Like most professional athletes, drivers have to have a level of self-confidence that borders on the unrealistic. Lack of belief in yourself or the vehicle can impact your driving style. Given that drivers don’t have too much time behind the wheel before qualifiers and the actual race, racing simulators are a driver’s best friend. Lothian using iRacing to race against friends or whoever is online. Since all the tracks are laser scanned, he can figure out how his vehicle should handle around turns, and where the breaking and throttle points are. This only helps take away the guesswork on race day.
It’s no secret that the hotter the track you’re racing on, the hotter inside the car will be. Drivers routinely lose up to 15 lbs during a race as in-car temperatures can climb into the 130s. They can also lose up to seven pounds during qualifiers. There isn’t a true way to replicate these conditions during simulation but Lothian has at least found a hack he can use to help his comfort level some in extreme temperatures.
“I do a lot of heat training, so for instance, I’ll drive around in my car during the summer with the windows up and the heat blasting for about an hour or two. That helps with the mental part as well and usually, the more uncomfortable you are, your focus tends to slip. This helps me train my mind to stay sharp.”
On top of that, Lothian has a pretty strict workout routine that he performs each day. The core areas of focus are the strength of the neck, arms, hands, and core. With being locked into a fixed position for two to five hours while experiencing 3Gs of force, it’s imperative to make sure the body can withstand that toll.
It can be hard to mentally step away from what you’re passionate about and pursuing. From the time spent on a simulator to making sure his body and mind are prepared for the rigors of racing, most of Lothian’s schedule is geared around excelling on the track. While it helps he genuinely loves the sport, he knows that burnout is real, and has made a conscious effort to find outlets to help clear his mind.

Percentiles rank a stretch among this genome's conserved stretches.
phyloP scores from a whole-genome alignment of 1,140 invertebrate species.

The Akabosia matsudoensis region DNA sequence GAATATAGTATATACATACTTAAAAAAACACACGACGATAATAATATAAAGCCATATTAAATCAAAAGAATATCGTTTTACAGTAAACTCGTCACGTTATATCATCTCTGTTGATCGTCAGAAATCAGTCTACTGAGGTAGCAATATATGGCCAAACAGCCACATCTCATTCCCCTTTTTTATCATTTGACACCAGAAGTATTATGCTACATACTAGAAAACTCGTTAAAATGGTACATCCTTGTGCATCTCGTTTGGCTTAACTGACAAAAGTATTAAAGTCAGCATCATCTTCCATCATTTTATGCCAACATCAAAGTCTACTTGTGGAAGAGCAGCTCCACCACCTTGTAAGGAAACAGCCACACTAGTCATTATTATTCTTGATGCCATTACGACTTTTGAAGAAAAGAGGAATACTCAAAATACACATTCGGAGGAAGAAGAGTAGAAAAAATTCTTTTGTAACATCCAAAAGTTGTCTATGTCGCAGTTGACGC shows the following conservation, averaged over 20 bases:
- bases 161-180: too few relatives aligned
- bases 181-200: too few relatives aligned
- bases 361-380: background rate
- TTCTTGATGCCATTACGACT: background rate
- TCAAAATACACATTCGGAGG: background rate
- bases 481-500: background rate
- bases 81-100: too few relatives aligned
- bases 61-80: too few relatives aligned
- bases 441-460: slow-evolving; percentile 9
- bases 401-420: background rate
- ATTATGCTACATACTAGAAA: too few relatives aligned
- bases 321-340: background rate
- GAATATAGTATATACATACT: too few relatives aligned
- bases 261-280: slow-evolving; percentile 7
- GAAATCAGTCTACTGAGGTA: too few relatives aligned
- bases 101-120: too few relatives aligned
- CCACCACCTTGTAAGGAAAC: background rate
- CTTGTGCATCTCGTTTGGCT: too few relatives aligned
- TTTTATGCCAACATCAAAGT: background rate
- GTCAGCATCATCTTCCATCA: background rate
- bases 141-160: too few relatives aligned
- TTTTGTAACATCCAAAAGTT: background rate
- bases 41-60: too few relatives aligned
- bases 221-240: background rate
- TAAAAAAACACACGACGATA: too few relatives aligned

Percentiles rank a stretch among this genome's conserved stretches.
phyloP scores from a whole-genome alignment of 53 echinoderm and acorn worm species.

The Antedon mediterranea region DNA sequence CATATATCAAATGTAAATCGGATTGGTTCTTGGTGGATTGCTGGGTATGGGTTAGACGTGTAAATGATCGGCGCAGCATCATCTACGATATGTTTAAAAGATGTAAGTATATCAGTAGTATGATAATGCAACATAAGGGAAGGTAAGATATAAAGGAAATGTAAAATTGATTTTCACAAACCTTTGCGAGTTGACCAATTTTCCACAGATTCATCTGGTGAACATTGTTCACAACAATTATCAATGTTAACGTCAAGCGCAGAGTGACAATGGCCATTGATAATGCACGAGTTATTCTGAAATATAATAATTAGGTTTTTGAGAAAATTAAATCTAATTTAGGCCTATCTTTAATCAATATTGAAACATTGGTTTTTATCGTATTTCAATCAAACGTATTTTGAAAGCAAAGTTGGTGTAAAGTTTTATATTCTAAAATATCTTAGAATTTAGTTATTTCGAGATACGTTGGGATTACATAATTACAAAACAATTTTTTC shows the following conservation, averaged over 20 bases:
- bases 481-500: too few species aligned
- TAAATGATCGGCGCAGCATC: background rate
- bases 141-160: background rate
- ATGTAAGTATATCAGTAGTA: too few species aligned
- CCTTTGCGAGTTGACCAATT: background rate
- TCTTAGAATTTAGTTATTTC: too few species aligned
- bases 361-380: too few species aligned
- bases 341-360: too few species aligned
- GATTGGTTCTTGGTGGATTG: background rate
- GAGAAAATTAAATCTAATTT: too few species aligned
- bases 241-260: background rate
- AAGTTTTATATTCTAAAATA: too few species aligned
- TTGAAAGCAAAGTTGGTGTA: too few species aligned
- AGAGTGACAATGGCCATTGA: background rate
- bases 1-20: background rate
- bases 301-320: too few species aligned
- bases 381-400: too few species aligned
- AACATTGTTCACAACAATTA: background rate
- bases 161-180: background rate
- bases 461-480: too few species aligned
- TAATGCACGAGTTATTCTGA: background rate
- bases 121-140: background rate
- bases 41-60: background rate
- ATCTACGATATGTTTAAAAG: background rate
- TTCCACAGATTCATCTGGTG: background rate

“I try to go out horseback riding and work with some horses at least twice a week,” Lothian said. “I try to hike as much as I can also. It’s a way to get away from racing because sometimes it’s unhealthy to base everything around that.”
NASCAR was something Lothian stumbled upon as a kid. There wasn’t anyone in his family that had an interest in motorsports. NASCAR’s focus and commitment to increasing exposure to the sport have been highlighted over the years by bringing new courses and experiences to different cities. Lothian also does his part by routinely speaking with schoolchildren to increase their understanding of the sport.
Lothian also speaks to parents about the financial and student side of motorsports to provide some understanding of the commitment required to advance from go-karts to oval-style racing. It’s something he feels a responsibility to do and something that he loves.
“When I was growing up, there weren’t many people that looked like me involved in the sport,” he said. “So, I want to give those kids the chance and expose anyone I can to motorsports to help grow the sport. I just love seeing the kid’s faces when I get to tell them about having a growth mindset and field all the questions that they end up asking me, which can be pretty comical. But it’s the greatest thing in the world.”
Follow Blake Lothian on Instagram @blake_lothian